Increase catchment and storage (including artificial groundwater
recharge)
Cloud seeding
Desalination
Fossil aquifer development
Cooperative options
Shared information and technology
International water markets to increase distributive efficiency
Interbasin water transfers
Joint regional planning


pumping 300 MCM per year in the coming century
(Issar 1985, 104, 110). Jordan has also been carrying
out a systematic groundwater evaluation project
(Starr and Stoll 1988, 32).
Any other source would come at the expense of
another watershed. Despite this, at one time or an-
other, Israel has eyed the Litani and the Nile, Jordan
has looked to the Euphrates, and all of the countries
in the area have been intrigued by the "peace pipe-
line" proposed by Turkey in 1987. The western line
of this project would deliver 1.2 BCM per year from
the Seyhan and Ceyhan rivers to Syria, Jordan, and
Saudi Arabia (Duna 1988, 119). Despite Turkish
Prime Minister Ozal's belief that, "by pooling re-
gional resources, the political tensions in the area
can be diffused," at a cost of $20 billion, the idea did
not rapidly gain popularity (Duna 1988, 121). With
the recent passing of Prime Minister Ozal, enthusi-
asm for the plan seems to have passed on as well.

New sources through technology. Projects like ice-
berg towing and cloud seeding, though appealing to
the imagination, do not seem to be the most likely
direction for future technology. The former involves
great expense and the latter can be, at best, a small
part of a local solution. Although a representative of











Israel's water authority claims that 15 percent of
Israeli annual rainfall is due to their cloud-seeding
program, this has been documented only within the
northern Galilee catchment and results seem not to
have the consistency necessary for reliable planning
(Siegal 1989, 12).
The two most likely technologies to increase
water supply are desalination and wastewater recla-
mation. The Middle East has already spent more on
desalting plants than any other part of the world. The
region has 35 percent of the world's plants with 65
percent of the total desalting capacity, mostly along
the Arabian peninsula (Anderson 1988, 4).
High costs make desalinated water expensive for
most applications. Although drinking water is a com-
pletely inelastic good-that is, people will pay al-
most any price for it-water for agriculture, by far
the largest use in the Middle East, has to be cost-
effective enough so that the agricultural end-product
remains competitive in the marketplace. The present
costs of about $0.80 to $1.50 per cubic meter to
desalt seawater and about $0.30 per cubic meter to
treat brackish water do not make this technology an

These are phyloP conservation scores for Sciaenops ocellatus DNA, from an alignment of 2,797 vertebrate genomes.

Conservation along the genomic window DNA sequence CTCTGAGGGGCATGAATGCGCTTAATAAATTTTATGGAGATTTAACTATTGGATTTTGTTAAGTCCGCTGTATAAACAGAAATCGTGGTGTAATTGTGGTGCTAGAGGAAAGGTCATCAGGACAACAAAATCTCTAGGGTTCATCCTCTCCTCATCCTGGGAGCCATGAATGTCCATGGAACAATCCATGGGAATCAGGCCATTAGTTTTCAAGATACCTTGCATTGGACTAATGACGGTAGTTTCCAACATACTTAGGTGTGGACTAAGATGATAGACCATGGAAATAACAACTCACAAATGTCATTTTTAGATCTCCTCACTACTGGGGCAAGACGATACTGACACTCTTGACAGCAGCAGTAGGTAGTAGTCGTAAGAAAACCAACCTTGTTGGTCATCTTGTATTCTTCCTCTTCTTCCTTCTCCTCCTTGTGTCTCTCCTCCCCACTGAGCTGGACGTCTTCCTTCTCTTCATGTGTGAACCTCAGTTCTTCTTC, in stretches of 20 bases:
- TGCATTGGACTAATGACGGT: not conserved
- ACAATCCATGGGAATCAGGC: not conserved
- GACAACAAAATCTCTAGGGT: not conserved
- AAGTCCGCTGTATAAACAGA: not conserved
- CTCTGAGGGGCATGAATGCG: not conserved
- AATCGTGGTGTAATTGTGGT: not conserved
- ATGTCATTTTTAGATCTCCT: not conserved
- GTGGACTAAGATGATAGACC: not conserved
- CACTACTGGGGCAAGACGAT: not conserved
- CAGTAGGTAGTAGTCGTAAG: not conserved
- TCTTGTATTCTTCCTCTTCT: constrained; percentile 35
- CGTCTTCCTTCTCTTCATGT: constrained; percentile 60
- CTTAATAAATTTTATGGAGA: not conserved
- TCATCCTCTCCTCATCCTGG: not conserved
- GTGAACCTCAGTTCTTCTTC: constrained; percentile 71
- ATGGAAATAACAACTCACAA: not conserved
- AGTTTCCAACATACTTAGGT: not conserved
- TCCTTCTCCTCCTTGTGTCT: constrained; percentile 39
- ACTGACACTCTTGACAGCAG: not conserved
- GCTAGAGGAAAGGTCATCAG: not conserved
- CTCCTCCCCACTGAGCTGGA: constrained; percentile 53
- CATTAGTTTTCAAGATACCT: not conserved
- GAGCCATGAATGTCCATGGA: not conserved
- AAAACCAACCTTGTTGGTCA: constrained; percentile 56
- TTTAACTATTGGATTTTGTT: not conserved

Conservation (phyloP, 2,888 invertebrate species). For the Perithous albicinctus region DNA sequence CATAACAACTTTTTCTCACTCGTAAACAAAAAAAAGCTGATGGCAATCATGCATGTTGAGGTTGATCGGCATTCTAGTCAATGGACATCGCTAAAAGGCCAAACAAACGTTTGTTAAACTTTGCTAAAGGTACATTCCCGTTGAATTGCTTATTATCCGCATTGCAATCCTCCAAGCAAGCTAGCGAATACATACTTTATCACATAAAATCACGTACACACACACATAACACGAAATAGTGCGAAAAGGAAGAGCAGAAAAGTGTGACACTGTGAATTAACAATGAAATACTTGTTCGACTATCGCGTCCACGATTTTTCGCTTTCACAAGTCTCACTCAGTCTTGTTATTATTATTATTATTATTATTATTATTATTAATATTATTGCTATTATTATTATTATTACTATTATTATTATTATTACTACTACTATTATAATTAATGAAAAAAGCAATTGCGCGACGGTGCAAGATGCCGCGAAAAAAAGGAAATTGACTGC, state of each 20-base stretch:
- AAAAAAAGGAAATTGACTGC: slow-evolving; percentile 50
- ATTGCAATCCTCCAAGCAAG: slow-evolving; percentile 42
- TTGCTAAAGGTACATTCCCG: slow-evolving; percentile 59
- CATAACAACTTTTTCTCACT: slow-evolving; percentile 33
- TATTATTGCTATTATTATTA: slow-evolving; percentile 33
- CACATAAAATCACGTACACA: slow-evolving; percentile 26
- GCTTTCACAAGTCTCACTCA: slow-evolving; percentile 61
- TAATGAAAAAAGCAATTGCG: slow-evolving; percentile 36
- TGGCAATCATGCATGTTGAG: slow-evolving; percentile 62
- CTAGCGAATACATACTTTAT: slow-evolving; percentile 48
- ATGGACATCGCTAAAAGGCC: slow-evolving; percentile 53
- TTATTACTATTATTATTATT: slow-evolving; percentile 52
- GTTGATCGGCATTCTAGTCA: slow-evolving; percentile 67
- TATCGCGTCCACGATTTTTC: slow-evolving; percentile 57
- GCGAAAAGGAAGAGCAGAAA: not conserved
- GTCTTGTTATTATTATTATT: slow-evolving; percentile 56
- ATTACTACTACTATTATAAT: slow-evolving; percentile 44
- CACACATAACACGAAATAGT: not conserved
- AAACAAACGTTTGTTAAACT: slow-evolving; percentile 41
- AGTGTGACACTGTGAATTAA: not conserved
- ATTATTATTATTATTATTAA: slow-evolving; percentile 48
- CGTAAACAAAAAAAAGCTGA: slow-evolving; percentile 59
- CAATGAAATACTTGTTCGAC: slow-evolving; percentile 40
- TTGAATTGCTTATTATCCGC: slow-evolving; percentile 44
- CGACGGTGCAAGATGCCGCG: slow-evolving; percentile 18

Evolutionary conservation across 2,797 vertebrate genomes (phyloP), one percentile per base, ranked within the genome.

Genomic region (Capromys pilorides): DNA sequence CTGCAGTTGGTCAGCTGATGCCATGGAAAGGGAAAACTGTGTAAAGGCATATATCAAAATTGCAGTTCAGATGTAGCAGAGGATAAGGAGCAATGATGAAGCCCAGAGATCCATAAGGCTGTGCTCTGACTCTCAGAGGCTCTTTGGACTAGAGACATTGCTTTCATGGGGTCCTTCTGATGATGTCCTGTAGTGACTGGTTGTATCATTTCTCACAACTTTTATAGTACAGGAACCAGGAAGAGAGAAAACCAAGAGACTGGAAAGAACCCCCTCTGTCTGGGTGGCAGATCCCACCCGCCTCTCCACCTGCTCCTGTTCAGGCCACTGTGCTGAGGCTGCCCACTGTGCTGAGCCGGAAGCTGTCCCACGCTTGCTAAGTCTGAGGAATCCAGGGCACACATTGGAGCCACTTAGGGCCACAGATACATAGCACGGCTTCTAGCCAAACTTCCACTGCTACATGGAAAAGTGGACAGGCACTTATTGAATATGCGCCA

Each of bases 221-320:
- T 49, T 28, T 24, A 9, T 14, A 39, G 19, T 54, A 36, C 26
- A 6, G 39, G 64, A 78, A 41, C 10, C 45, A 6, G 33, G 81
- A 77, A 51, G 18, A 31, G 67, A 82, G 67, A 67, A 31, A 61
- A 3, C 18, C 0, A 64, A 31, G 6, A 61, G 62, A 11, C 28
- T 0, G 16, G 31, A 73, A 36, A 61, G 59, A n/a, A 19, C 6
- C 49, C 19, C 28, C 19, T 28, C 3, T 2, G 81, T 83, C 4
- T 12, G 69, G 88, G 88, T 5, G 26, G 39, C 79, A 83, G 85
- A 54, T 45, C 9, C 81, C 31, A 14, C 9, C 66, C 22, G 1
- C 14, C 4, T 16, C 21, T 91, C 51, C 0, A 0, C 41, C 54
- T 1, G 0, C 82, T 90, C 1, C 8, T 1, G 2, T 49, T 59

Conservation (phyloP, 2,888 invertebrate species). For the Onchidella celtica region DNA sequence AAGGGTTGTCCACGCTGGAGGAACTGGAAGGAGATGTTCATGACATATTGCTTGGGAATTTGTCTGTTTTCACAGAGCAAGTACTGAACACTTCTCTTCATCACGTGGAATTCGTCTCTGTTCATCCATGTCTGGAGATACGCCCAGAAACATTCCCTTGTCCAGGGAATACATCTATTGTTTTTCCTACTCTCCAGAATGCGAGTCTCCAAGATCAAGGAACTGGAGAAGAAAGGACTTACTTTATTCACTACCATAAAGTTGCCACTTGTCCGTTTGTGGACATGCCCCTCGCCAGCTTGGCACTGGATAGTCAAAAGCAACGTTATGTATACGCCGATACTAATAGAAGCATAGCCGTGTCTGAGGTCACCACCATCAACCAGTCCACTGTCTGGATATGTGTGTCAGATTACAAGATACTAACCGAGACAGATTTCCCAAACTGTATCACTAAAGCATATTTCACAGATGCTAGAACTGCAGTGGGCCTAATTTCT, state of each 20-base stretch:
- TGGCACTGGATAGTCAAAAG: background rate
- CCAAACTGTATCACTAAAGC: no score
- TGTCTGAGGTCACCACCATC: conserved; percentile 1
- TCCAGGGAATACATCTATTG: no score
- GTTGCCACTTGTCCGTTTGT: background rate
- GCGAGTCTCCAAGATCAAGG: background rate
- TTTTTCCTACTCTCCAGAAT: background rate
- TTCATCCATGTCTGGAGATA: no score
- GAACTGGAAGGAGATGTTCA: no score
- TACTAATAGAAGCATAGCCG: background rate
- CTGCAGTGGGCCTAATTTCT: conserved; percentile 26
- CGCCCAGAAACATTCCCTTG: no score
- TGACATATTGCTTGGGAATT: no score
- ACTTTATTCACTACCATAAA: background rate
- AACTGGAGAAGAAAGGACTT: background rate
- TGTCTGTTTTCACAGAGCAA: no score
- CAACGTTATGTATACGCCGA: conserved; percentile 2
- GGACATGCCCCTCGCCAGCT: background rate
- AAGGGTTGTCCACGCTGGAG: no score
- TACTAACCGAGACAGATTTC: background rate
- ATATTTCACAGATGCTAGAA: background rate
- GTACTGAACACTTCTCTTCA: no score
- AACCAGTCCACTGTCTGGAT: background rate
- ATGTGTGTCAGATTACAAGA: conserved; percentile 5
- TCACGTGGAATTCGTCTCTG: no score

economic water source for most uses (Awerbuch
1988, 59). Efforts are being made, however, to lower
these costs through multiple-use plants (getting de-
salted water as a byproduct in a plant designed pri-
marily for energy generation), through increased en-
ergy efficiency in plant design, and by augmenting
conventional plant power with solar or other energy
sources.3
One additional use of salt water is to mix it with
fresh water in just the quantity to leave it useful for
agricultural or industrial purposes, effectively add-
ing to the freshwater supply. This method was used
in the 1975/76 season to add 141 MCM per year to
the water budget of the Jordan basin (Kahhaleh 1981).
The other promising technology to increase sup-
ply is wastewater reclamation. Two plants in Israel
currently treat 110 MCM per year or 40 percent of
the country's sewage for re-use, and projections call
for treating 80 percent by the end of the decade
(Israel, Environmental Protection Service 1988,
147). The treated water is currently used to irrigate
some 15,000 hectares-mostly cotton. It is antici-
pated that full exploitation of purified wastewater


will eventually constitute 45 percent of domestic
water needs. This type of project could be developed
throughout the region. The obvious limit of this tech-
nology is the amount of wastewater generated by a
population in a year.

Decreasing Demand
The guiding principle to decrease demand for any
scarce resource should be, "Can it be used more
efficiently?" This does not always work, however,
especially when there is an emotional value associ-
ated either with the resource itself or with the pro-
posed solution. Unfortunately, when dealing with
water, emotions usually charge both aspects of the
issue. For example, the most direct way to cut de-
mand for Middle East water is to limit population
growth in the region. However, in an area where
national groups and religious and ethnic subgroups
all seem to be locked in some demographic race for
numerical superiority, this is not likely to occur.
Many of the sectors most susceptible to efficient
restructuring are also those most laden with emotion.

Agriculture sector. Some aspects of decreasing agri-
cultural water demand are noncontroversial and
have made the region a showcase for arid-agriculture
water conservation. Technological advances like
drip-irrigation and micro-sprinklers, which reduce
water loss by evaporation, are about 20 to 50 percent
more efficient than standard sprinklers and tremen-
dously more so than the open-ditch flood method
used in the region for centuries (Israel, Environ-
mental Protection Service 1988, 144). Computerized
control systems, working in conjunction with direct
soil moisture measurements, can add even more pre-
cision to crop irrigation.
Other water savings have come through bioengi-
neered crops that exist on a minimal amount of fresh
water, on brackish water, or even on the direct appli-
cation of salt water.4
Using a combination of these conservation